By Frans de Weert
Explaining the idea and perform of suggestions from scratch, this booklet makes a speciality of the sensible facet of innovations buying and selling, and bargains with hedging of recommendations and the way ideas investors make cash through doing so. universal phrases in alternative idea are defined and readers are proven how they relate to profit. The e-book offers the mandatory instruments to accommodate techniques in perform and it contains mathematical formulae to raise reasons from a superficial level. through the e-book real-life examples will illustrate why traders use alternative buildings to fulfill their wishes.
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Additional resources for An introduction to options trading
These other variables are interest rates, the volatility of the underlying stock (the way the stock moves) and the dividends on the stock. By some simple examples it can be clarified that the option price should also depend on the last mentioned variables: . Interest rate. Suppose that the interest rate given on a savings account is 5% per year. Consider a put option with a time to maturity of 1 year, and, given an interest rate of 5%, the price of this option is $10. Since the holder of the short position in this option gets this $10, he can put this money in a savings account, getting a 5% interest rate.
However, it is possible to estimate the interest rate so accurately that this variable can effectively be treated as known. With this knowledge it is easy to explain the concept of implied volatility. The price of an option comes about from supply and demand. This is of course confusing. The Black–Scholes formula gives the price of an option, which would suggest there could only be one price for an option, regardless of supply and demand. But, as has been pointed out, at the time an investor has to decide whether or not to buy an option, he does not know what the volatility of the option will be during the term of this option.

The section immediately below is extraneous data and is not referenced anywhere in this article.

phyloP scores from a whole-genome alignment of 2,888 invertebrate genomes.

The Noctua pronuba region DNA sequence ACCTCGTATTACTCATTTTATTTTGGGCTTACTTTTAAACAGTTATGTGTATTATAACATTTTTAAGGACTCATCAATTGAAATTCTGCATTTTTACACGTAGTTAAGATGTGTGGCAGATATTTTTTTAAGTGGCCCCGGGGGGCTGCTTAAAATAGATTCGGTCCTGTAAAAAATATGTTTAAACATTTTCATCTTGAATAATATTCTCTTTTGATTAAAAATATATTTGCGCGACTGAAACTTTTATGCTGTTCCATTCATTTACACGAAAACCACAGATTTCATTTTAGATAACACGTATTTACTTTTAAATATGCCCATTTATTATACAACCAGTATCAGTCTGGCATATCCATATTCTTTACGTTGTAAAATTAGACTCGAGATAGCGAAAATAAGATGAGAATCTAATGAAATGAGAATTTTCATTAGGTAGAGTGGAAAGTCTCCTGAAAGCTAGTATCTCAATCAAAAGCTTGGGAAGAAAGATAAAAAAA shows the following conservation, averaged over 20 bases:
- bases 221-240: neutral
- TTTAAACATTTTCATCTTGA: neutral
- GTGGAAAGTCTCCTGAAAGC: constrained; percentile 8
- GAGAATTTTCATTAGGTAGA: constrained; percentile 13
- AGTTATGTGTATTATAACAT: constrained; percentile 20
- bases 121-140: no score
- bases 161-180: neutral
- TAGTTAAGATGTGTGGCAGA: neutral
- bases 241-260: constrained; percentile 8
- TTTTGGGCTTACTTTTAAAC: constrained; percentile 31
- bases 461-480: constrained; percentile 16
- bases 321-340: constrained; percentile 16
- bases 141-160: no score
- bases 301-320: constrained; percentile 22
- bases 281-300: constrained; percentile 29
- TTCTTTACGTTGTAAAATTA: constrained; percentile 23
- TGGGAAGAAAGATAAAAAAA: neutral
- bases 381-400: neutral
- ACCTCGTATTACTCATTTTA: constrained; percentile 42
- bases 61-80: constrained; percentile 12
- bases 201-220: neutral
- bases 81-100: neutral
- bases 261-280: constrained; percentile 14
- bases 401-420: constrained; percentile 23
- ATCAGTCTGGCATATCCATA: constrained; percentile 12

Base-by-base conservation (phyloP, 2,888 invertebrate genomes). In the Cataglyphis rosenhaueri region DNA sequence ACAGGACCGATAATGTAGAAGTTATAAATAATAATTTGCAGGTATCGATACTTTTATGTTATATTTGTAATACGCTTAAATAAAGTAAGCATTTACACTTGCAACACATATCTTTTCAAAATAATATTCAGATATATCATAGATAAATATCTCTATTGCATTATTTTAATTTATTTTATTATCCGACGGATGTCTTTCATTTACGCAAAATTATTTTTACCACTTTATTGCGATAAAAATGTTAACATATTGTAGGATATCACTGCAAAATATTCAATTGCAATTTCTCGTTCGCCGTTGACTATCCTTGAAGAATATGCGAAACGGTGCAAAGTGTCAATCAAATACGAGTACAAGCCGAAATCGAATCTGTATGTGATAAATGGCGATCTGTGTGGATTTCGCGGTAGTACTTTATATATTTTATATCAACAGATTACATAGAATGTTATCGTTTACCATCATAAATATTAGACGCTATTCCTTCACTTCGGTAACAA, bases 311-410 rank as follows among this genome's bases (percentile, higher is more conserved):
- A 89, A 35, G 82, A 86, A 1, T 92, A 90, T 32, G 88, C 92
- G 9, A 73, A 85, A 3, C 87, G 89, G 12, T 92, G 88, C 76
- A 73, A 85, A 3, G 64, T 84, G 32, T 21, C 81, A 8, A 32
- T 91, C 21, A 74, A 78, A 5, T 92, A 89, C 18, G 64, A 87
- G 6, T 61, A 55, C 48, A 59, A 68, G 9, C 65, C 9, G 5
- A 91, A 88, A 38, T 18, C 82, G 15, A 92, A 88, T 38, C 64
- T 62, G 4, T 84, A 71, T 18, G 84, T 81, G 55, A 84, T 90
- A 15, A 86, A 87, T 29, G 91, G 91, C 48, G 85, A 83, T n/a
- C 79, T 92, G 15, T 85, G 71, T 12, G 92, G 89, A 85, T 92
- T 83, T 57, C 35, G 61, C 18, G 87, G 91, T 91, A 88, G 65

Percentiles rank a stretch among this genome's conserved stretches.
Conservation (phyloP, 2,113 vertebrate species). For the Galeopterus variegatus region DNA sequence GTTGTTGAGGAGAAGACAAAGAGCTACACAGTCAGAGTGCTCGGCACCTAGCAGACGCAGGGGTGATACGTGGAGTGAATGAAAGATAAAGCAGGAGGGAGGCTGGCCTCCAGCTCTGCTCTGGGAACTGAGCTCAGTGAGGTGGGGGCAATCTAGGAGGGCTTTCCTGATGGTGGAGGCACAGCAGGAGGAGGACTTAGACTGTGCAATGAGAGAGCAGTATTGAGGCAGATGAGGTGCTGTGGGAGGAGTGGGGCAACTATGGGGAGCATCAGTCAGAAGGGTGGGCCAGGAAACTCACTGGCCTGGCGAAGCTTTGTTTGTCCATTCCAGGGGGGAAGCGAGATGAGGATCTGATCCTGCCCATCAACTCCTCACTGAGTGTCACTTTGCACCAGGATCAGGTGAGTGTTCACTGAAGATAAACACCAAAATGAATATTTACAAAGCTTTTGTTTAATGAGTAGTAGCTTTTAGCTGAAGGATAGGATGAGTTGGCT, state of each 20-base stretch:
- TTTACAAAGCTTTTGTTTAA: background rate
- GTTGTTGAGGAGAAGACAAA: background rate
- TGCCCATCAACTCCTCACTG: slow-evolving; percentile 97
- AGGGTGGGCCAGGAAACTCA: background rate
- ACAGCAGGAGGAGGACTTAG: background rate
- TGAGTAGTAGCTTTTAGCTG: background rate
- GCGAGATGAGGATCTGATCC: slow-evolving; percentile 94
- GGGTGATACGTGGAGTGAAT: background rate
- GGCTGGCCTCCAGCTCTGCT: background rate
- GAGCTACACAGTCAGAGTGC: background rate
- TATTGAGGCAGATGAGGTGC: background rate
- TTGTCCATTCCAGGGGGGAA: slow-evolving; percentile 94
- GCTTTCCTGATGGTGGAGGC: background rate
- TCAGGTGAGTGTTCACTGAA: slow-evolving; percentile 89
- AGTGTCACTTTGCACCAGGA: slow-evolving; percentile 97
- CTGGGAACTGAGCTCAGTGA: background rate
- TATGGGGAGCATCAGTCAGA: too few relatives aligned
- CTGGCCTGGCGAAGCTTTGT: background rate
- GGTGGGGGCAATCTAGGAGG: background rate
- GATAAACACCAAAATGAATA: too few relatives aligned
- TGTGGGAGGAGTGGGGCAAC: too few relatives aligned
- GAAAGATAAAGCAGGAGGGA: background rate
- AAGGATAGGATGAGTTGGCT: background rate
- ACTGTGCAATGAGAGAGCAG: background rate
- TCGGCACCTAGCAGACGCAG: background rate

By doing so he will have $10:5 (10 Ã 1:05) at the expiration date of the option. Since the price of the option is fair, the expected payoff for the holder of the long position in the option will also be $10:5. Now suppose that the interest rate was not 5% but 6%. Higher interest rates cause expected growth rates on stocks to increase, otherwise inves- THE BLACK–SCHOLES FORMULA 23 tors in stocks could be tempted to sell their stocks and put the money in a savings account. This means that the expected payoff of a put option is likely to be less.